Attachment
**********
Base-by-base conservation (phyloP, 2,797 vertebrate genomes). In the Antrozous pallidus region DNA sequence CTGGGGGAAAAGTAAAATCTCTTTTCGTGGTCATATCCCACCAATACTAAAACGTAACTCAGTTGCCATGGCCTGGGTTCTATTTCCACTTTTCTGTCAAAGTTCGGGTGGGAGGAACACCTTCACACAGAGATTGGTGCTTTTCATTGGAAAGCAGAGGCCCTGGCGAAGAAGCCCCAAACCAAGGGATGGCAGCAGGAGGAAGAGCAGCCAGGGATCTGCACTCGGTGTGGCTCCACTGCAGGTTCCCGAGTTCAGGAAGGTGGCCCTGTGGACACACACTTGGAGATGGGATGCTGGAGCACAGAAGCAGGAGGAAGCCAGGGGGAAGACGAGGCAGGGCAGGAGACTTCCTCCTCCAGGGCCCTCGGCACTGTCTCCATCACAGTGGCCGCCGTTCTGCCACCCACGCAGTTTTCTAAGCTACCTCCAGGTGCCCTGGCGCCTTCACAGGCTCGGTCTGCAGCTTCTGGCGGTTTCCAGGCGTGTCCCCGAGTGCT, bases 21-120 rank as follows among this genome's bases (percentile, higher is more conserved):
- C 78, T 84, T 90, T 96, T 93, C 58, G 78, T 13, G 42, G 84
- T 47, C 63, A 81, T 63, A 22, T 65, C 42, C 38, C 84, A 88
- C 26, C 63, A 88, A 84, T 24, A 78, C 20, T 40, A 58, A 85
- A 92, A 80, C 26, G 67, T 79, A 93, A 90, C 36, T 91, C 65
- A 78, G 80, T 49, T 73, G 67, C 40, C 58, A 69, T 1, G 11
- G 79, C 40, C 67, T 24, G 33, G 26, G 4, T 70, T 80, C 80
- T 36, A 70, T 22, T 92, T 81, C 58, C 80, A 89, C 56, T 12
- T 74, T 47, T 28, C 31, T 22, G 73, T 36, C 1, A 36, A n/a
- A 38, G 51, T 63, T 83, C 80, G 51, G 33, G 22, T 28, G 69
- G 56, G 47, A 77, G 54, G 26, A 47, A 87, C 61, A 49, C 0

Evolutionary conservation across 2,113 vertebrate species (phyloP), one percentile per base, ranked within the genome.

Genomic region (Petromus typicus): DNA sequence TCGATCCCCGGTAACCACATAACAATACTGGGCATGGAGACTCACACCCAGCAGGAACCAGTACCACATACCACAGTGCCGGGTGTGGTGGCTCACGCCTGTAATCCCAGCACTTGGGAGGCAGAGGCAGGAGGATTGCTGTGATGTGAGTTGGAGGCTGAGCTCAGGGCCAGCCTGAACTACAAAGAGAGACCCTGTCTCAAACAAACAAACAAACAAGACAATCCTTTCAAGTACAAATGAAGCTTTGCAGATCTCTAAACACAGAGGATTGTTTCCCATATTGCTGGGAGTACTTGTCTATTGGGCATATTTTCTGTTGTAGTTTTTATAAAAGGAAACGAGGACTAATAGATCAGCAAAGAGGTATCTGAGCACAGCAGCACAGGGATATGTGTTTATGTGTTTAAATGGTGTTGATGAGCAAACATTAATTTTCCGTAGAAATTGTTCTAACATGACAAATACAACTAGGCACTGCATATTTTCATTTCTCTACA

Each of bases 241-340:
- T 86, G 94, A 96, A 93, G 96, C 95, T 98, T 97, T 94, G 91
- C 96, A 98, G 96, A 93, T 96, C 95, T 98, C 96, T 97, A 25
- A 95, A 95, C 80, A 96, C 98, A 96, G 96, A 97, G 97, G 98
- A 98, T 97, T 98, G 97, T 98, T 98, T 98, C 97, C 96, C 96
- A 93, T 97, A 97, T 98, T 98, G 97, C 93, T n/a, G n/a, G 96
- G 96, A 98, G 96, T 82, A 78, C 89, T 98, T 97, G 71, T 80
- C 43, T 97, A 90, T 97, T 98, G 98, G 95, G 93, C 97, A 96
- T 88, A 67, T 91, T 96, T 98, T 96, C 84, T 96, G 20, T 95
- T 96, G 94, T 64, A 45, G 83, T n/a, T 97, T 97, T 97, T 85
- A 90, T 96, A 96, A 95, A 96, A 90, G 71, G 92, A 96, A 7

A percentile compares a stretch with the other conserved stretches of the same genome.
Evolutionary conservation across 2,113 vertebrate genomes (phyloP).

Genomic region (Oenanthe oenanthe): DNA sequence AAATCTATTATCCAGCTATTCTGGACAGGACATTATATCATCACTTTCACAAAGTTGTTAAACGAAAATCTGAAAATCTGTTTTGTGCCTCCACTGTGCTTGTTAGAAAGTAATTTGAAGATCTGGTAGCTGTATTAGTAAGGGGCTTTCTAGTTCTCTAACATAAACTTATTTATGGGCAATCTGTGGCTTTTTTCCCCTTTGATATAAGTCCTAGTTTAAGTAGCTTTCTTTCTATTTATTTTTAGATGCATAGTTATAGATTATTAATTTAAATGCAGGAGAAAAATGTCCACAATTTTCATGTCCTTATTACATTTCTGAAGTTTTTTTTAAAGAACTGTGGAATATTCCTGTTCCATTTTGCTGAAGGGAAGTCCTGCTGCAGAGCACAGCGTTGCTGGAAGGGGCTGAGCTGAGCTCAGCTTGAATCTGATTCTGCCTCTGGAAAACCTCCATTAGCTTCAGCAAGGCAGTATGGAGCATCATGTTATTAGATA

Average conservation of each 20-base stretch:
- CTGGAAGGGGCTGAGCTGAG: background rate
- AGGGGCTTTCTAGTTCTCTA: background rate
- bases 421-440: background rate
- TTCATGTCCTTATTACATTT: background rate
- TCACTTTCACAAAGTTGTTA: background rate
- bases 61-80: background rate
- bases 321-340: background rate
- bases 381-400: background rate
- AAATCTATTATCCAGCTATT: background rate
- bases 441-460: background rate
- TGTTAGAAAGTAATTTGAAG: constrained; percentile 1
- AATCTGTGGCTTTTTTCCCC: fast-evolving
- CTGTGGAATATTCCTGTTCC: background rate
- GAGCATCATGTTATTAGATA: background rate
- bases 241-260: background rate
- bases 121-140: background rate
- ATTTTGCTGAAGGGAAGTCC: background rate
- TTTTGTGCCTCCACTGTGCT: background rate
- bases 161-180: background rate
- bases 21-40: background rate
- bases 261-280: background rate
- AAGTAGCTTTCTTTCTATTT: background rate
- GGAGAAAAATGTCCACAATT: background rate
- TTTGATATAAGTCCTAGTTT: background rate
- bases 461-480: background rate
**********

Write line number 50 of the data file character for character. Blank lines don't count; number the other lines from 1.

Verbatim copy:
- AAGTAGCTTTCTTTCTATTT: background rate